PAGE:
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By Bob Shuman  

A cello stands at the center of This Is Why We Live, at La Mama, which closed September 29 and Oedipus, Sex with Mum was Blinding, at BAM Fisher, which also ended on that date, two international pieces—one based on the poetry of Wisława Symborska and the other after Sophocles, with a classical and jazz score by Tilemachos Moussas & Julia Kent.  Both are directed by women and focus, primarily, on women’s themes and talents, down to a string’s last pluck and bow. 

When she won the Nobel Prize in 1996, Symborska drew the attention, and hearts, of the world with something almost as small—the modesty of her Polish life (at the time, Edward Hirsh, writing for The New York Times, described the apartment where she lived: a fifth-floor walk-up, in “a nondescript building”; the living room, “where she writes, doubles as her bedroom”).  Today (Symborska died in 2012), twenty-one of her poems are acted earnestly, in Open Heart Surgery’s Canadian- and Polish-backed production (direction is by Coleen MacPherson, and the evening is performed by Elodie Monteau (France), Alaine Hutton (Canada) and Dobrochna Zubek (Poland/Canada) to music written by Zubek. Musical development and dramaturgy are by Tatiana Judycka and Dobrochna Zubek. Set and costume design are by Helen Yung.  Lighting design is by Rebecca Picherak.  The show is played in English, Polish, and French, using subtitles.

L-R: Alaine Hutton, Elodie Monteau, Dobrochna Zubek. Photo by Jonathan Slaff.

Men have contributed editorially, even if they are not in the show:  the French translation is by Piotr Kaminski; English translation is by Clare Cavanagh and Stanislaw Baranczak; Dramaturgy and translation support is by Viktor Lukawski—all of which might have confounded the poet: ”I think that dividing literature or poetry into women’s and men’s poetry is starting to sound absurd,” Symborska states in the Hirsh interview, ”Perhaps there was a time when a woman’s world did exist, separated from certain issues and problems, but at present there are no things that would not concern women and men at the same time.”  New Yorkers have been watching the crystallization of women’s theatre in the city’s arts scene, though, even when co-opting writers, such as Symborska, who might be philosophically opposed to such a conceptualization.  Her work, playful and ironic (“Don’t blame me for borrowing big words and then struggling to make them light”) does not find itself dramatically in the current production, despite the skill and dedication of the Butoh and Lecoq-trained theatremakers.  Yet her writing is reflective of the issues being explored today by women in the arts and nonfiction–eating disorders are alluded to in one segment of This Is Why We Live, for example, as one of the dancers stuffs herself with cake.  The self-deprecation, penetrating self-criticism is apparent in a piece like “Under One Small Star,” ideas which will reappear in Greek director Elli Papakonstantinou’s goth Oedipus.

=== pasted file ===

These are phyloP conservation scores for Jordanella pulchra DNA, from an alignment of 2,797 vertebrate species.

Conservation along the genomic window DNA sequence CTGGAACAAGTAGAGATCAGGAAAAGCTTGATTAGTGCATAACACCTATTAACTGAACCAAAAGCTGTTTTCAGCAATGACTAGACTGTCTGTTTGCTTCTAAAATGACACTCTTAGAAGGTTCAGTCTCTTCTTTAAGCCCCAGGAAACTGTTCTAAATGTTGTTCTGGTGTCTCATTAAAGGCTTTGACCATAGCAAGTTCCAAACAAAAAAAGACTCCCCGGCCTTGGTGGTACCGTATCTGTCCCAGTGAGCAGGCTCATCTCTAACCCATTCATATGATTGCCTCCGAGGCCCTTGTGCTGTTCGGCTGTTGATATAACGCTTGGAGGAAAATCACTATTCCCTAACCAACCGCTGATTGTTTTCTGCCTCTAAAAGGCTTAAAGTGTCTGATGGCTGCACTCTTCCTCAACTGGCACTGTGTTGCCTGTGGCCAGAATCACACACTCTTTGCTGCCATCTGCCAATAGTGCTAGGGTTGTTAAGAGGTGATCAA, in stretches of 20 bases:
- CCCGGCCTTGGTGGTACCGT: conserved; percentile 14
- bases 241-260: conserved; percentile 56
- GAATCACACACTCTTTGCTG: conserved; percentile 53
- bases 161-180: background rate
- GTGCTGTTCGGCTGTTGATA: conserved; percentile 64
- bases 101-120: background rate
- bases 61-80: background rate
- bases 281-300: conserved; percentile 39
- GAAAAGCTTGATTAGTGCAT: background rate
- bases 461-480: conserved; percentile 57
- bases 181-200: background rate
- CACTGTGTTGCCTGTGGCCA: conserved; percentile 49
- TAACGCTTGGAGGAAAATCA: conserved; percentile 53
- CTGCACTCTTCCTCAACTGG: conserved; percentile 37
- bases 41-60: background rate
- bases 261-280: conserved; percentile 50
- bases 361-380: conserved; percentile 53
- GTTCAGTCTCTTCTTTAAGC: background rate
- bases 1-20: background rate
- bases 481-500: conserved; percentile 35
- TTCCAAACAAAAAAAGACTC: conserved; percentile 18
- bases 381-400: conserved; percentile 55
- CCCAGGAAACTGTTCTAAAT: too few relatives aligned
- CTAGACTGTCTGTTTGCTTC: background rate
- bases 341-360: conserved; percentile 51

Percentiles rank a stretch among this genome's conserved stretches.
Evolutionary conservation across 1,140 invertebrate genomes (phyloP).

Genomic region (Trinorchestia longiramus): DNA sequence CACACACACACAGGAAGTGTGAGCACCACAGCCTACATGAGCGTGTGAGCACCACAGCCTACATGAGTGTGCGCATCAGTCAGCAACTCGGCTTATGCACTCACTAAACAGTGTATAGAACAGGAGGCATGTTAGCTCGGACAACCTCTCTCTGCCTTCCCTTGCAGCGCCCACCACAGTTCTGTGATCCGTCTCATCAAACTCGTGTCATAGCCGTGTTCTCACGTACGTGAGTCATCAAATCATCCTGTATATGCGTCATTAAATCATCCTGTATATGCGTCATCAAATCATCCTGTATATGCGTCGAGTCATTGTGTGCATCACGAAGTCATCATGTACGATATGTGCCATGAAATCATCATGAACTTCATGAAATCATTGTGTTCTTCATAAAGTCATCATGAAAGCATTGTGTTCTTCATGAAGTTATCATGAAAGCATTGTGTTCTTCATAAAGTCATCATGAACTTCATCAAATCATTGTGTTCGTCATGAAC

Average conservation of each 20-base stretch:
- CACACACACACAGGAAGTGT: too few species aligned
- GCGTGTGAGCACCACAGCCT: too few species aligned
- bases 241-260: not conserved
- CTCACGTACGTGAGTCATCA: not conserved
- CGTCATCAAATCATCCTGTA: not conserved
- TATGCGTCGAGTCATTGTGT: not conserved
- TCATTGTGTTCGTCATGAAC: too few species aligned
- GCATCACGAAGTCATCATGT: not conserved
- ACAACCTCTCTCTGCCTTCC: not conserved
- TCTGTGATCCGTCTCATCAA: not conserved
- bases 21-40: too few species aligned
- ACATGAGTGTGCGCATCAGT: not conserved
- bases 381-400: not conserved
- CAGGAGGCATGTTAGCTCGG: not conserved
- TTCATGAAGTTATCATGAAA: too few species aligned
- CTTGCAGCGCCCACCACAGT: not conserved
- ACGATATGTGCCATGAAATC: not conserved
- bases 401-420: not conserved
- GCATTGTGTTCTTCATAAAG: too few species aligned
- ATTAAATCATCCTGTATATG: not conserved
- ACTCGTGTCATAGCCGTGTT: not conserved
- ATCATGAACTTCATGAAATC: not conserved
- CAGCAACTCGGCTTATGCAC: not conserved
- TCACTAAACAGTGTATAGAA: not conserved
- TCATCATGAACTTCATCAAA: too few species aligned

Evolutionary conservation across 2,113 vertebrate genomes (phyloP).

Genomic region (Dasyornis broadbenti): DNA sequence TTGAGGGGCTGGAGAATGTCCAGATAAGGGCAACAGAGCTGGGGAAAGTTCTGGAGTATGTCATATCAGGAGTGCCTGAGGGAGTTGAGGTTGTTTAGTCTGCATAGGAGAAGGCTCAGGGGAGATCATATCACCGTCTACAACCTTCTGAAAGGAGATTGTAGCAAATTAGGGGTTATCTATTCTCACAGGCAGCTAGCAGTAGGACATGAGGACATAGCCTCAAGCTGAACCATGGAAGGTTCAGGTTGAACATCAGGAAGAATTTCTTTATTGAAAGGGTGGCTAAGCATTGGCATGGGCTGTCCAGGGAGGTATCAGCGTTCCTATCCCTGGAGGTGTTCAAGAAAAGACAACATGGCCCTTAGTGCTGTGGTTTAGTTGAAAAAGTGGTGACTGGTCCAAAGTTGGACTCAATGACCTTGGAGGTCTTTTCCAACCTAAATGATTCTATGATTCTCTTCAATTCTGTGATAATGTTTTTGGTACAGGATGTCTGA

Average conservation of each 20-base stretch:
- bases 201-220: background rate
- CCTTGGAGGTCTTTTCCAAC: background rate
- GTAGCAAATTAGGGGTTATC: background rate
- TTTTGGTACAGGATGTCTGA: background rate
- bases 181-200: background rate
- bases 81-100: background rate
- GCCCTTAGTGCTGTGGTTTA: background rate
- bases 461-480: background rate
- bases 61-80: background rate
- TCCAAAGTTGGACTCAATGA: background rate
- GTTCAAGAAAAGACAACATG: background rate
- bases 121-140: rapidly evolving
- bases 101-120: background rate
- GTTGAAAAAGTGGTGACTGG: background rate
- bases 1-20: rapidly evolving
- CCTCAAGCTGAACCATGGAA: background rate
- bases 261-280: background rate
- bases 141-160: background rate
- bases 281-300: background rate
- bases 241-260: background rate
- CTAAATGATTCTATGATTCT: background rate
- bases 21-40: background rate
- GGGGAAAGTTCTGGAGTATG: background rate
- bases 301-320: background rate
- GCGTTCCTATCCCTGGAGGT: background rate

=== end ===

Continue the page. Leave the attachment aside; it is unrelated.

My apologies to time for all the world I overlook each second /

My apologies to past loves for thinking that the latest is the first /

Forgive me, distant wars, for bringing flowers home /

Forgive me, open wounds, for pricking my finger /

I apologize for my record of minuets to those who cry from the depths /

I apologize to those who wait in railway stations for being asleep today /

Pardon me, hounded hope, for laughing from time to time . . .

Unless it is deeply, painfully ironic, laughter is not associated with Jocasta, the wife and mother of Oedipus. If Papakonstantinou (she also conceived and wrote the immersive opera) is to be believed, the ancient queen’s self-recriminatory behavior is also well-known in the lives of women today—and is an issue for men as well. ODC Ensemble’s Oedipus, Sex with Mum was Blinding is an intensification of Szymboska’s examination of women’s guilt, as well as a deep-dive into the psychology of the ancient queen (the seer Teireias also appears, who lived life both as a woman and a man). The grunge immersion—the often grainy cinematic environment is by Stephanie Sherriff–uses singing and technology, pop culture and neuroscience (advised by professor Manos Tsakiris), even an m.c., a keyboardist for the show, Misha Piatigorsky, who combines Joaquin Phoenix in Joker and Joel Grey in Cabaret.  Other men in the cast include Lito Messini as Oedipus, Elias Husiak, and Tsakiris. Papakonstantinou may seem indiscriminate, because she can pull from everywhere—she is unafraid of postmodernism, myth, and onstage cameras–the kind many Americans will recognize having seen work by Ivo van Hove—music (Kent plays the cello onstage)—including Philip Glass sounds and an excerpt from “Nature Boy”–languages, social media, and politics—“this country is based on racism.” Debatably, she shapes the work into the story of three women, an actor (Nassia Gofa) and two singers (Anastasia Katsinavaki, Theodora Loukas), one classical and the other jazz, who might seem to be refracting the same character, in guilt and trauma. Papakonstantinou is never exactly clear in her excursion through the subconscious—but she understands and elicits the feelings Symborska transcribes, in, as another illustration, the baldly titled poem:  “In Praise of Feeling Bad About Yourself”:

The buzzard never says it is to blame. /

The panther wouldn’t know what scruples mean. /